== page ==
Rough Road for WI “Highway Hazard” Bill?
MADISON, Wis. - A measure making its way through the Wisconsin Legislature would change a 162-year-old requirement that government bodies have specific responsibility to repair local roads and bridges. Opponents say the change would allow them to shirk responsibility for damage and injuries caused by crumbling bridges and highways.
With this week's fourth anniversary of the Minneapolis I-35W bridge collapse disaster, which killed 13 and injured 145, many are concerned that the state's roads and bridges will crumble as budgets shrink. An even bigger concern may be the proposed change in state law that would make it harder for people to collect damages when they are injured by faulty infrastructure.
Mike End, president of the Wisconsin Association for Justice, says there is already a $50,000 limit on damages in such cases.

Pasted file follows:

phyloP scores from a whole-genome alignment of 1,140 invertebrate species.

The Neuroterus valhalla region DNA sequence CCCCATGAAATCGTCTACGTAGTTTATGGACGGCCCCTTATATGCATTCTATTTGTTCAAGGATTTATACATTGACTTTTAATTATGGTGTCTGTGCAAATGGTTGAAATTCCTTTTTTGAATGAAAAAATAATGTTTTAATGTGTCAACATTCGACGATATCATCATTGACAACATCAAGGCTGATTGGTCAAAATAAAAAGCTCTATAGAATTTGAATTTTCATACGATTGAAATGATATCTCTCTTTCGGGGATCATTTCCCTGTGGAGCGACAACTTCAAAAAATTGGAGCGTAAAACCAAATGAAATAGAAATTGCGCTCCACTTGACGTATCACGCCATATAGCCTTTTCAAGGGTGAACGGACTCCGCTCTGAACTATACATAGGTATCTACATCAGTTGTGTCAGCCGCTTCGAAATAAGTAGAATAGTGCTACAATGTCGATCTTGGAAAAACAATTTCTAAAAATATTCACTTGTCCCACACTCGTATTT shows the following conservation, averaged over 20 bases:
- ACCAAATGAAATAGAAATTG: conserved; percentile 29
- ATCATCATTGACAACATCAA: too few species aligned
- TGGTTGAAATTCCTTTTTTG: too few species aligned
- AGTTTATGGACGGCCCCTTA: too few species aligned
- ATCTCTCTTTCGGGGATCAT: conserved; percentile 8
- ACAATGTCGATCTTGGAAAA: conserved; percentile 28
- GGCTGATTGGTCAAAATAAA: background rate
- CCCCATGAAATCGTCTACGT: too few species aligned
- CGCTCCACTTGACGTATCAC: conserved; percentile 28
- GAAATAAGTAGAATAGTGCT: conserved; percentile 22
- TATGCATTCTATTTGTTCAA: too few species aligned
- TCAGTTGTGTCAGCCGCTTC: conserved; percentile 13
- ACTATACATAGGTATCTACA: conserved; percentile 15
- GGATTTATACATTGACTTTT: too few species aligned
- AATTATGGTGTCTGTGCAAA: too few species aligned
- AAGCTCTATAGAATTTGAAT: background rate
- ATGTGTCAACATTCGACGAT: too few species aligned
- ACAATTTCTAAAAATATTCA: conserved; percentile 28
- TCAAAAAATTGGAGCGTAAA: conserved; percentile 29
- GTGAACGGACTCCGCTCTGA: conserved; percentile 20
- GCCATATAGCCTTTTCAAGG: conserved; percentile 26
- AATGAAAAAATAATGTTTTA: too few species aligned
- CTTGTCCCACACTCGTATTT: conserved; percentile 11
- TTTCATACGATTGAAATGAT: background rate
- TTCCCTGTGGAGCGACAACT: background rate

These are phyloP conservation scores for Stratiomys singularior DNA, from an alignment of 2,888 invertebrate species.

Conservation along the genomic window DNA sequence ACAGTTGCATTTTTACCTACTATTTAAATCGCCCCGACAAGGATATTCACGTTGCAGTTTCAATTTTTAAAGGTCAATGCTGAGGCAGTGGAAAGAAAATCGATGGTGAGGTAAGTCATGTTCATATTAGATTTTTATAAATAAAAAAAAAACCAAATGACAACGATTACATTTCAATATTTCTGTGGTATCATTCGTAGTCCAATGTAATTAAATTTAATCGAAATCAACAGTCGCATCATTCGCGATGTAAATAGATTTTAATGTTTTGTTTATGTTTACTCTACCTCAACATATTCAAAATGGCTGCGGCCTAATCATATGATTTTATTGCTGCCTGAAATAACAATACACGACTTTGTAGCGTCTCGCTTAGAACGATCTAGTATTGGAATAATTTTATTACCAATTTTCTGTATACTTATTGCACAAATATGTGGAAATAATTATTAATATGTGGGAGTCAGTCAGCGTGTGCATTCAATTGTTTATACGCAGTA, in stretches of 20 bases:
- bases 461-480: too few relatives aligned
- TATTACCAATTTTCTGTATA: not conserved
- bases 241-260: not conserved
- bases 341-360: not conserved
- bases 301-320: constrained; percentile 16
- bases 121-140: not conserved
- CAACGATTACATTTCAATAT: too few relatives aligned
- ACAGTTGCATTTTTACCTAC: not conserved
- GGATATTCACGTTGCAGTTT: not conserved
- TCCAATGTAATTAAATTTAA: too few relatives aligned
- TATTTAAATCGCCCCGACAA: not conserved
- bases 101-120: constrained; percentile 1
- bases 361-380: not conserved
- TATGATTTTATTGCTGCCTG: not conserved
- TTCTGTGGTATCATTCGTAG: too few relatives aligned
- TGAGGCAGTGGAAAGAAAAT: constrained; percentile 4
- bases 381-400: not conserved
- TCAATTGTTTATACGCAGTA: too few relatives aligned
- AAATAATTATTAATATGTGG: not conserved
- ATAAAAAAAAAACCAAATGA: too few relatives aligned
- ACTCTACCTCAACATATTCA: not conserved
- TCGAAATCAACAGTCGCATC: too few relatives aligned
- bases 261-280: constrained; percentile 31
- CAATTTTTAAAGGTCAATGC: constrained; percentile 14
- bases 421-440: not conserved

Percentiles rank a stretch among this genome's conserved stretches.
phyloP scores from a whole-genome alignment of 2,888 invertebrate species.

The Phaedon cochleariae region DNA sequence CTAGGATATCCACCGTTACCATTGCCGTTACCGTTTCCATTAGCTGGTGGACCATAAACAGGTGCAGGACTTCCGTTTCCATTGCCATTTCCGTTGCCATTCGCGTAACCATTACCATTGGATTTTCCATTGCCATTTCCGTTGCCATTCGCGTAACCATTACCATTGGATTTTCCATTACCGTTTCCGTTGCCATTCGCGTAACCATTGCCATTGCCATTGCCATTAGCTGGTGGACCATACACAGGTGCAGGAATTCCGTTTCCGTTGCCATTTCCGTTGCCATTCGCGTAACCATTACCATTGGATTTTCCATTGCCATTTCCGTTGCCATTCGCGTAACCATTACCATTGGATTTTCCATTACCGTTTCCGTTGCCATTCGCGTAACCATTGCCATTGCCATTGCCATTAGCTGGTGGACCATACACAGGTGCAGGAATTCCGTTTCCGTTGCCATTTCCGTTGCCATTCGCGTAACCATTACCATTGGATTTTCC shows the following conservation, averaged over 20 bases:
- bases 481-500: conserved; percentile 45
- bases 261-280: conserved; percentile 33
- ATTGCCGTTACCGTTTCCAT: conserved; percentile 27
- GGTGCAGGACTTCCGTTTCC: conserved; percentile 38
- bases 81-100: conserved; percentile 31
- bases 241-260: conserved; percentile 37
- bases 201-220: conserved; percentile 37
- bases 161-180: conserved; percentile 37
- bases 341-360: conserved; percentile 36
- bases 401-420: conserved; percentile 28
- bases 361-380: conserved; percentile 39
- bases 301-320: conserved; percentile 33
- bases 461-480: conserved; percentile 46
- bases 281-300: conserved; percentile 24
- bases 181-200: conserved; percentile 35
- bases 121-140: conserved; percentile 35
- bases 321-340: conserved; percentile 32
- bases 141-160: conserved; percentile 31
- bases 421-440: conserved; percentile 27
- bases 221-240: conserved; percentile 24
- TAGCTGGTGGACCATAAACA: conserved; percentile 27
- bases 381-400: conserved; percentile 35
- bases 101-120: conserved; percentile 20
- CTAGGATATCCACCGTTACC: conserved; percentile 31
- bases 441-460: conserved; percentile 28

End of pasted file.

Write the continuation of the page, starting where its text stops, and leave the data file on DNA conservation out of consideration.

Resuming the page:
"No recovery, versus under the current law at least there would be that $50,000 recovery if the damages warranted it."
Supporters of the bill say the money to fix roads could come from savings municipalities would gain by not paying to repair damaged cars and trucks or compensating injured citizens. End counters that the law would make it easier for government to shirk its responsibilities, and adds that there will be even bigger problems with the aging infrastructure across Wisconsin if the law passes.
"There will be less incentive for the municipalities to maintain those things. It is not helping the situation at all if this bill does pass."
The proposed law has been introduced in the Senate and Assembly. The versions - Senate Bill 125 and Assembly Bill 180 - are before committees.